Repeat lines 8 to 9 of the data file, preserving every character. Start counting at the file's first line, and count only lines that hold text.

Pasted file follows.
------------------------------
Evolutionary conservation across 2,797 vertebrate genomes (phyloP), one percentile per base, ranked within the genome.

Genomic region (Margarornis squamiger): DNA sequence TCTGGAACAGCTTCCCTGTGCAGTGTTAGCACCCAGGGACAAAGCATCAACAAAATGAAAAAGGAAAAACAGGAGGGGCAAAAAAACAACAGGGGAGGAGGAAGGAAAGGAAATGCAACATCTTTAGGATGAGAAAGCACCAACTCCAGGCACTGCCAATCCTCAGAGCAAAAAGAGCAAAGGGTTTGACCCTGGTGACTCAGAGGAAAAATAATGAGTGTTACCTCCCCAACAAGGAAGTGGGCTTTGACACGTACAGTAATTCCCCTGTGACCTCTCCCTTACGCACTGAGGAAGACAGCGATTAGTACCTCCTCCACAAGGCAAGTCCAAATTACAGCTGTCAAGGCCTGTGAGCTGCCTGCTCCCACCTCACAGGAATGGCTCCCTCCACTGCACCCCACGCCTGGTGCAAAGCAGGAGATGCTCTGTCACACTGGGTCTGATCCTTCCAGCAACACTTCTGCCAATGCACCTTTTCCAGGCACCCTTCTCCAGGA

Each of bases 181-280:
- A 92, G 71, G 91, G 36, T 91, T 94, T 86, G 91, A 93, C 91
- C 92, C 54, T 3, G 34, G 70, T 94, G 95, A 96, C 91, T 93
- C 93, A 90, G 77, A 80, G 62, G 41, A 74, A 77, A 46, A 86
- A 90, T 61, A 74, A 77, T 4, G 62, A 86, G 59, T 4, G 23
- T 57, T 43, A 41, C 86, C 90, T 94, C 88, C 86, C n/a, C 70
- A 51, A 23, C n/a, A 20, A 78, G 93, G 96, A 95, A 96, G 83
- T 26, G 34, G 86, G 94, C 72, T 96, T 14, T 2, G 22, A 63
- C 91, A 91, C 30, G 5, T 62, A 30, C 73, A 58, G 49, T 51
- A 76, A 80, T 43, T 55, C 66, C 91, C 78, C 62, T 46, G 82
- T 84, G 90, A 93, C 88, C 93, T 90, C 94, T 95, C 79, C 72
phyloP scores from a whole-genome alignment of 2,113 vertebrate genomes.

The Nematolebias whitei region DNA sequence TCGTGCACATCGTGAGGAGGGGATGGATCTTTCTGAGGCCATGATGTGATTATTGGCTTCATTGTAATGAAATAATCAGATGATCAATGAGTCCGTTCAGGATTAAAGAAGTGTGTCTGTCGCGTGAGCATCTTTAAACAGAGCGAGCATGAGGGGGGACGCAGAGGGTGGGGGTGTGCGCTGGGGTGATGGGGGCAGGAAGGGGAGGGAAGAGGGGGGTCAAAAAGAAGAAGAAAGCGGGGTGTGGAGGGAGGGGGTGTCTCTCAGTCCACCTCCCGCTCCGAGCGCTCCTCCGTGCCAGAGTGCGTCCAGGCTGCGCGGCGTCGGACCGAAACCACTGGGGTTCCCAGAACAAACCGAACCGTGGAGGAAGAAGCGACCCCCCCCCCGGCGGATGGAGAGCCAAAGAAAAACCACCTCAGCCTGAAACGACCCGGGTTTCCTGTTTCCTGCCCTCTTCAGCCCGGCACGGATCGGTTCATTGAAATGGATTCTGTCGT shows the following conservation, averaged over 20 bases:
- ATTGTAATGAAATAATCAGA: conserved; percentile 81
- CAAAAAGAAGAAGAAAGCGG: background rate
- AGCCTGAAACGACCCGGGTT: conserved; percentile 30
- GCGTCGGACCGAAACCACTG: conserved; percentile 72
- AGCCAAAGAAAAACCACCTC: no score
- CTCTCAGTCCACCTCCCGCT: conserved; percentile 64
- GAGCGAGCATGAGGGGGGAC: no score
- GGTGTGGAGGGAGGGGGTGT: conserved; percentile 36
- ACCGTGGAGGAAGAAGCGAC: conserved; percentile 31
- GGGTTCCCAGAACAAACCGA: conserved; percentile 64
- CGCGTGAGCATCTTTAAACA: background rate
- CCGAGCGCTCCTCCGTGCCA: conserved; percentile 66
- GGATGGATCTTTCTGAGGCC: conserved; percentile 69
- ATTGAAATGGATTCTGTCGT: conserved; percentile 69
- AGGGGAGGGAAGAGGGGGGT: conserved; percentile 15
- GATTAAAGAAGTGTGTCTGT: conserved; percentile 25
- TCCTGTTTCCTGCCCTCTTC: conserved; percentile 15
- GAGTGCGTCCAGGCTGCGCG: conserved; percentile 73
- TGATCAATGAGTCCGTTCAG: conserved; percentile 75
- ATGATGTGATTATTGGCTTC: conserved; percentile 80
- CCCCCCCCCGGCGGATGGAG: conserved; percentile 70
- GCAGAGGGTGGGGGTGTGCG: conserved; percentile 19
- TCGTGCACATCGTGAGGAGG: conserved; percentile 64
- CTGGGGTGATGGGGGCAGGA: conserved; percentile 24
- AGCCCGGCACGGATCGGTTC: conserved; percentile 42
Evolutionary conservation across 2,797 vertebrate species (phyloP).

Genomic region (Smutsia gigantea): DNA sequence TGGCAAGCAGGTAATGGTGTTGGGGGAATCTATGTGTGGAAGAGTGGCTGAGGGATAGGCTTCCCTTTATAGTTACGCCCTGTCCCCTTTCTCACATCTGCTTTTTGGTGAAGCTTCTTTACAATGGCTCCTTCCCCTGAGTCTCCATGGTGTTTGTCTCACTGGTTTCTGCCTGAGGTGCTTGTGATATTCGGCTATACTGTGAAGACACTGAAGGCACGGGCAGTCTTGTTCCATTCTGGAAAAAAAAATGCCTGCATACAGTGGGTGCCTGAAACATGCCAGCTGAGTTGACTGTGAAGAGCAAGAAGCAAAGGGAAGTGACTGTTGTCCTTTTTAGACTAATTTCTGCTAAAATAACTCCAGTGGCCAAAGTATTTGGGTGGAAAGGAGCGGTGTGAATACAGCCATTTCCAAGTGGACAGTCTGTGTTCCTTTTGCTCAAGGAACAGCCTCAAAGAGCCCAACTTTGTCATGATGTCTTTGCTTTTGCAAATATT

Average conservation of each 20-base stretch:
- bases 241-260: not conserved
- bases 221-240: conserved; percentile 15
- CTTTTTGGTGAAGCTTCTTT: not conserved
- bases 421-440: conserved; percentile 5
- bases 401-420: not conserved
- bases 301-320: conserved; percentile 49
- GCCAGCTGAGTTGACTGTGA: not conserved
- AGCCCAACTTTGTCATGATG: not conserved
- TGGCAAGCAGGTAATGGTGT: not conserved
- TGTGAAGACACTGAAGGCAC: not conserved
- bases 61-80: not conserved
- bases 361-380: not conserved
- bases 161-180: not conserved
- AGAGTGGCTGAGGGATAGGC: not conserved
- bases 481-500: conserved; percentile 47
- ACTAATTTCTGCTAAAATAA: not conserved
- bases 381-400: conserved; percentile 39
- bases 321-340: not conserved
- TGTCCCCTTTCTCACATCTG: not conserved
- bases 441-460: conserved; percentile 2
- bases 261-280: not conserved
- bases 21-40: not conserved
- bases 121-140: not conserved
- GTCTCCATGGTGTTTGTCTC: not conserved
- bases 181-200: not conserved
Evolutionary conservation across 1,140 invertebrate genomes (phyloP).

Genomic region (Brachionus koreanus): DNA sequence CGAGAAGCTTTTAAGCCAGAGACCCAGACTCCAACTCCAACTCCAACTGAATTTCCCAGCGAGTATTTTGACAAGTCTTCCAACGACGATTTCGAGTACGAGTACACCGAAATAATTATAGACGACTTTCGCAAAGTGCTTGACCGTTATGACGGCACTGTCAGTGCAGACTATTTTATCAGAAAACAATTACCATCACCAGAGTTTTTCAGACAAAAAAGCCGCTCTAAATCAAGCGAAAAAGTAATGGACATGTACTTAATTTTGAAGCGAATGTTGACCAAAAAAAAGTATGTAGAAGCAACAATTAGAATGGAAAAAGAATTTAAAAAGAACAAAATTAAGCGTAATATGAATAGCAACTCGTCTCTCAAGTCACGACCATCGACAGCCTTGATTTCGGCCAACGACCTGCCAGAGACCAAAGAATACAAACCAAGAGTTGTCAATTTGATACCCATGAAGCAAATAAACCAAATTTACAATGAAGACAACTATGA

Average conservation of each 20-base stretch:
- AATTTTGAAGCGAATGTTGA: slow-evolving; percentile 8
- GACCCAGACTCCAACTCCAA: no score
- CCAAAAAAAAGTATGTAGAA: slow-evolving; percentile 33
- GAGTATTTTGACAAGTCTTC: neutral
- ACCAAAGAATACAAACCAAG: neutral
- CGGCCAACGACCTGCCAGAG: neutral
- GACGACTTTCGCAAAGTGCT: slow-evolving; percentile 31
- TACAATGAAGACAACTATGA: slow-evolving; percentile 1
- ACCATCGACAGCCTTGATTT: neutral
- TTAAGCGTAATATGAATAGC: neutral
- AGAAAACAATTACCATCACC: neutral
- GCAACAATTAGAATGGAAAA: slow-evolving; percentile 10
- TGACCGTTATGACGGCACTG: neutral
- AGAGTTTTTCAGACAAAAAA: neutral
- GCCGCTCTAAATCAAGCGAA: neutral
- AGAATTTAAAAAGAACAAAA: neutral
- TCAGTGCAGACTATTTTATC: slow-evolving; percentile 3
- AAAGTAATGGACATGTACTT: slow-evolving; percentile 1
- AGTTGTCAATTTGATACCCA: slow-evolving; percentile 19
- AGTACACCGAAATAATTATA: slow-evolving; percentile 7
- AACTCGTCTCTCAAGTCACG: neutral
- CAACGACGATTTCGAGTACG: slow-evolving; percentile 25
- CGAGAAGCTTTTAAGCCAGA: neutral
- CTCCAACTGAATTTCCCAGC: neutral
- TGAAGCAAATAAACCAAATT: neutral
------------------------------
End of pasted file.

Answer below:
- T 57, T 43, A 41, C 86, C 90, T 94, C 88, C 86, C n/a, C 70
- A 51, A 23, C n/a, A 20, A 78, G 93, G 96, A 95, A 96, G 83